What is absent from all this is any concept of life in Christ as relationship. All you get are rules, written on a card and magnetized to the refrigerator. Break rules on Card A and the Divine Administrator puts in the record that you are slated for Hell. Break rules on Card B and the Divine Administrator marks down the infraction and gives you a warning. Earn enough infractions and the Sin Monitor Task Force transfers your name to the “Go to Hell” file. However, if you do the theological equivalent of filling out a waiver by going to Confession, the Divine Administrator will, for inscrutable reasons, round file your sin folder and let you start over.

From Mark Shea’s “We Are Saved by Christ, Not By Rules” in the National Catholic Register. To read Shea’s full article click here.

Interfaith Candlelight Vigil for Nonviolence on Beverly Common – September 22 7pm


Join us in an Interfaith Candlelight Vigil to Promote Campaign Nonviolence.

1 hour = the spread of peace in our community.

7pm September 22nd – Peace Pole on Beverly Common (across from the main entrance of the public library; bring your own chair)

Campaign Nonviolence Week of Action II – September 20-27, 2015 (

Practice nonviolence toward: ourselves, all others, and a world longing for peace, economic justice, environmental healing, and effective nonviolent solutions.

Explore, study and unleash the principles and methods of nonviolence in our lives and our community and our societies.

Connect the dots and join forces in the long-term struggle to abolish war, end poverty, reverse the climate crisis and take a stand against all violence including the structural violence of racism, sexism, homophobia, economic inequality and all forms of oppression.

Discover and deepen the power of nonviolence, including the vision and tools for nonviolent change that Mohandas Gandhi, Dr. Martin Luther King Jr. and many other people and moments have activated for social and personal transformation.

Pax Christi – Beverly MA,, 978-524-0029.

Twenty Second Sunday in Ordinary Time

Dearest brothers and sisters:
All good giving and every perfect gift is from above,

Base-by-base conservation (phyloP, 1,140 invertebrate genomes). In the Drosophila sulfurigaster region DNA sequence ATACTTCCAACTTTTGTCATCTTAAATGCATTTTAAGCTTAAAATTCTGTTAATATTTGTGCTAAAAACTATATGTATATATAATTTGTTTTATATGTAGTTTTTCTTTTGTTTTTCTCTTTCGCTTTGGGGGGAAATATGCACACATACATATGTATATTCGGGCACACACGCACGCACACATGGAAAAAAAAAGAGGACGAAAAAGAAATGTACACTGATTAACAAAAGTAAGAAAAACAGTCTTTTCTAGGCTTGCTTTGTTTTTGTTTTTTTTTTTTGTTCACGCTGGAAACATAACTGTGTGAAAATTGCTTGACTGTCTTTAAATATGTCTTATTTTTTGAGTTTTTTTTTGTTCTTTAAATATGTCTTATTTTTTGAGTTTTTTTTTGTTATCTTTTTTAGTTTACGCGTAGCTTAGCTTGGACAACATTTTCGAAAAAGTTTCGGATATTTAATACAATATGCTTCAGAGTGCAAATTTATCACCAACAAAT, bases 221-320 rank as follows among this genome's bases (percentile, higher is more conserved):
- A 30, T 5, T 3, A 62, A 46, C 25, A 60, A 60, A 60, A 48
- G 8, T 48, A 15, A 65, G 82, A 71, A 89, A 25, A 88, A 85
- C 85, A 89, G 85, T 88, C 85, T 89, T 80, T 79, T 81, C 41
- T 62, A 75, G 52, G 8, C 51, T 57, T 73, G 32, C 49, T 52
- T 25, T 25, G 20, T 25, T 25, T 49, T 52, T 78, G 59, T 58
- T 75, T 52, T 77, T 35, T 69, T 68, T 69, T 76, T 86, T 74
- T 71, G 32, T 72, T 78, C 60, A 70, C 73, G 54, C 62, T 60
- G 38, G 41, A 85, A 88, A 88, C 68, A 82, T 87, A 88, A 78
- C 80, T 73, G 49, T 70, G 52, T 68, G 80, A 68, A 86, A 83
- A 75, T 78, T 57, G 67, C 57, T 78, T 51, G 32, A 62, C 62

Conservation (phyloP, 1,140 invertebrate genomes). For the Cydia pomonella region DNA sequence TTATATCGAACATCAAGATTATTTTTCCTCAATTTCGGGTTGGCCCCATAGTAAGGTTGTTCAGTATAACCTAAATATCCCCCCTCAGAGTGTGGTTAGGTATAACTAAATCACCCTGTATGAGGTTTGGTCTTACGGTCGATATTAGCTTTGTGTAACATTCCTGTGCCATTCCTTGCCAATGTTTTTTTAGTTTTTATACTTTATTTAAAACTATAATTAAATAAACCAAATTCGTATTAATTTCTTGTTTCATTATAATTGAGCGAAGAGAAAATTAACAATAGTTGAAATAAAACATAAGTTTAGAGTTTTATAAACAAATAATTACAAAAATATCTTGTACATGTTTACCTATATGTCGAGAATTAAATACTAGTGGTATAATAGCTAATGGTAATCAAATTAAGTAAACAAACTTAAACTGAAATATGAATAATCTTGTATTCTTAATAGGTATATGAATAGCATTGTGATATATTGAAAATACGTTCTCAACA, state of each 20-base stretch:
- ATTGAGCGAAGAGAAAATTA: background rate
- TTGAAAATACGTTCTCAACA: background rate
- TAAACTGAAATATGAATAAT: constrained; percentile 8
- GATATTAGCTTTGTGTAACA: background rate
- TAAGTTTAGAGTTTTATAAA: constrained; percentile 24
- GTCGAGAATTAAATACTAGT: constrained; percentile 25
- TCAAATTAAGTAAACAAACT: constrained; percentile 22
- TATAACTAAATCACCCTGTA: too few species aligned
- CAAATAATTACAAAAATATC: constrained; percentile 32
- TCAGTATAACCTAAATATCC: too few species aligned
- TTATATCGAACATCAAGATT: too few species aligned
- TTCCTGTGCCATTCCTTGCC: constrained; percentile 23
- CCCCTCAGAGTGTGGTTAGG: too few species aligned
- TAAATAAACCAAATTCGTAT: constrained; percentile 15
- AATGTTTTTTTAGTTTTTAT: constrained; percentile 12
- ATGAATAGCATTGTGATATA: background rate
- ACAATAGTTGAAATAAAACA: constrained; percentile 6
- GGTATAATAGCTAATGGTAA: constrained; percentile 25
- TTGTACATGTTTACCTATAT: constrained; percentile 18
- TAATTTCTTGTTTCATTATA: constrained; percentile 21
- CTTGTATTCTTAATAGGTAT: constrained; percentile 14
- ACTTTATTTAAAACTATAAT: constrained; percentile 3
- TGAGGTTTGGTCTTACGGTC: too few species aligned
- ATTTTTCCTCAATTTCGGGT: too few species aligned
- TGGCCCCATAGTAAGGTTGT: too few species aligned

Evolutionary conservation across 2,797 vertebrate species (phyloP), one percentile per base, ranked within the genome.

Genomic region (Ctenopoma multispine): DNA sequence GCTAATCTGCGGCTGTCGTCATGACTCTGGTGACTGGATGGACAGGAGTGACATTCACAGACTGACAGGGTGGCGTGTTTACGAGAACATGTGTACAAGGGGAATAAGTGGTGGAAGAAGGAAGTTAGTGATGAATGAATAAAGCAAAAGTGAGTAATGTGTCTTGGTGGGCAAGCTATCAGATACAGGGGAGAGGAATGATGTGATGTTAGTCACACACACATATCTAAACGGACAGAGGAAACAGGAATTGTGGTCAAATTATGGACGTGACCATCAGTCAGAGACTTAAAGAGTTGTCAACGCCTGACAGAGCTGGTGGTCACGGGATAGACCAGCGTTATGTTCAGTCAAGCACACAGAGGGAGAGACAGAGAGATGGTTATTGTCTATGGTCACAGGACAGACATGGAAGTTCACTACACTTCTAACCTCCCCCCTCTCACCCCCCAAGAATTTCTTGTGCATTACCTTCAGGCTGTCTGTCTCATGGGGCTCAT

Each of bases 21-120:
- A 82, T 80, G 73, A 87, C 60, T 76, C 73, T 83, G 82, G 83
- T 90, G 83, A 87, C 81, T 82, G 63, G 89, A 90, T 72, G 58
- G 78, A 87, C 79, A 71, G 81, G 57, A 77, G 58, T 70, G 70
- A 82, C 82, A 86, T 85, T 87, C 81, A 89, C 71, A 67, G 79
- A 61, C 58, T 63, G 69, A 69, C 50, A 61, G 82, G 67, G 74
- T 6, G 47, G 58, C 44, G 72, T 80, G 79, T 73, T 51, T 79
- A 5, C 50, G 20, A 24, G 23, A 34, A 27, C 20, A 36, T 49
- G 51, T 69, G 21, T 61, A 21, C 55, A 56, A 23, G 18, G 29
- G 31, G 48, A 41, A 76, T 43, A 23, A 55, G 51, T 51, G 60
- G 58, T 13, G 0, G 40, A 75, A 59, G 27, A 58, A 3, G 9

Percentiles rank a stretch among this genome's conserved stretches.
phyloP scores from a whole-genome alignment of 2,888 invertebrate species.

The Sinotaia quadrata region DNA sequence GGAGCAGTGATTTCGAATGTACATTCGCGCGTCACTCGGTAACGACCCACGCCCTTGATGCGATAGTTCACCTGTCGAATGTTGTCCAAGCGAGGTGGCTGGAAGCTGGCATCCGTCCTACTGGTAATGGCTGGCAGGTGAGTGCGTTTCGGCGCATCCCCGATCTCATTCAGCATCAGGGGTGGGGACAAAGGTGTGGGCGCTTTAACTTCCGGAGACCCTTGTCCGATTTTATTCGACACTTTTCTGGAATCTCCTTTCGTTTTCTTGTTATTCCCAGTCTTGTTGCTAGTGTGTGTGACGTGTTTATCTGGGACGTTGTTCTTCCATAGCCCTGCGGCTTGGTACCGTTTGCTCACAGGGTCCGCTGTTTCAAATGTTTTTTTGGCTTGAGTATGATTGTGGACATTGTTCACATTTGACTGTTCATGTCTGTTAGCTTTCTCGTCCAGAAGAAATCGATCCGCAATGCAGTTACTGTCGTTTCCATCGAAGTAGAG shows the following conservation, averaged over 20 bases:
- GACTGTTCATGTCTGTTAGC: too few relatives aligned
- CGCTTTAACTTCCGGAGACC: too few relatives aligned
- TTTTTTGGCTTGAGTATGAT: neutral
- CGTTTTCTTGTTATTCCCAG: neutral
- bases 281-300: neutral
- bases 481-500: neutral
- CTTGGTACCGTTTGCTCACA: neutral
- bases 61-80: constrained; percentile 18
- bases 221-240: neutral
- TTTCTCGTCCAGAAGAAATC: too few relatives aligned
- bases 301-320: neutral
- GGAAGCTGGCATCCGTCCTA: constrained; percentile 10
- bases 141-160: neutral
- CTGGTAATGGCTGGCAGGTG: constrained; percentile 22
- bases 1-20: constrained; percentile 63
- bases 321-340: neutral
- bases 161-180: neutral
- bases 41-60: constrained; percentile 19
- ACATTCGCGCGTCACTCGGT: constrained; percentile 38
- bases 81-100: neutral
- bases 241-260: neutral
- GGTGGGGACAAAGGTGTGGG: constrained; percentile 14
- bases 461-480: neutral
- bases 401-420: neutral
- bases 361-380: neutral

coming down from the Father of lights,
with whom there is no alteration or shadow caused by change.
He willed to give us birth by the word of truth
that we may be a kind of firstfruits of his creatures.

Humbly welcome the word that has been planted in you
and is able to save your souls.

Be doers of the word and not hearers only, deluding yourselves.

Religion that is pure and undefiled before God and the Father is this:
to care for orphans and widows in their affliction
and to keep oneself unstained by the world.

From James 1:17-18, 21b-22, 27

Sunday Angelus – 23rd of August

Vatican Pope

Today is the conclusion of the readings from the sixth chapter of the Gospel of St John, with the discourse on the “Bread of Life,” proclaimed by Jesus on the day after the miracle of the multiplication of the loaves and fishes. At the end of that discourse, the great enthusiasm of the day before faded, because Jesus had said He was the Bread come down from heaven, and that He would give His Flesh as food and His Blood as drink, clearly alluding to the sacrifice of His very life. These words provoked disappointment in the people, who considered them unworthy of the Messiah, not “winning.” That’s how some saw Jesus: as a Messiah who ought to speak and act in such a way that His mission would be successful, immediately! But they erred precisely in this: in manner of understanding the mission of the Messiah! Even the disciples failed to accept that language, that disturbing language of the Master. And today’s passage refers to their discomfort: “This saying is hard,” they said, “Who can accept it?” (John 6:60).

To read Pope Francis’ complete talk please click here.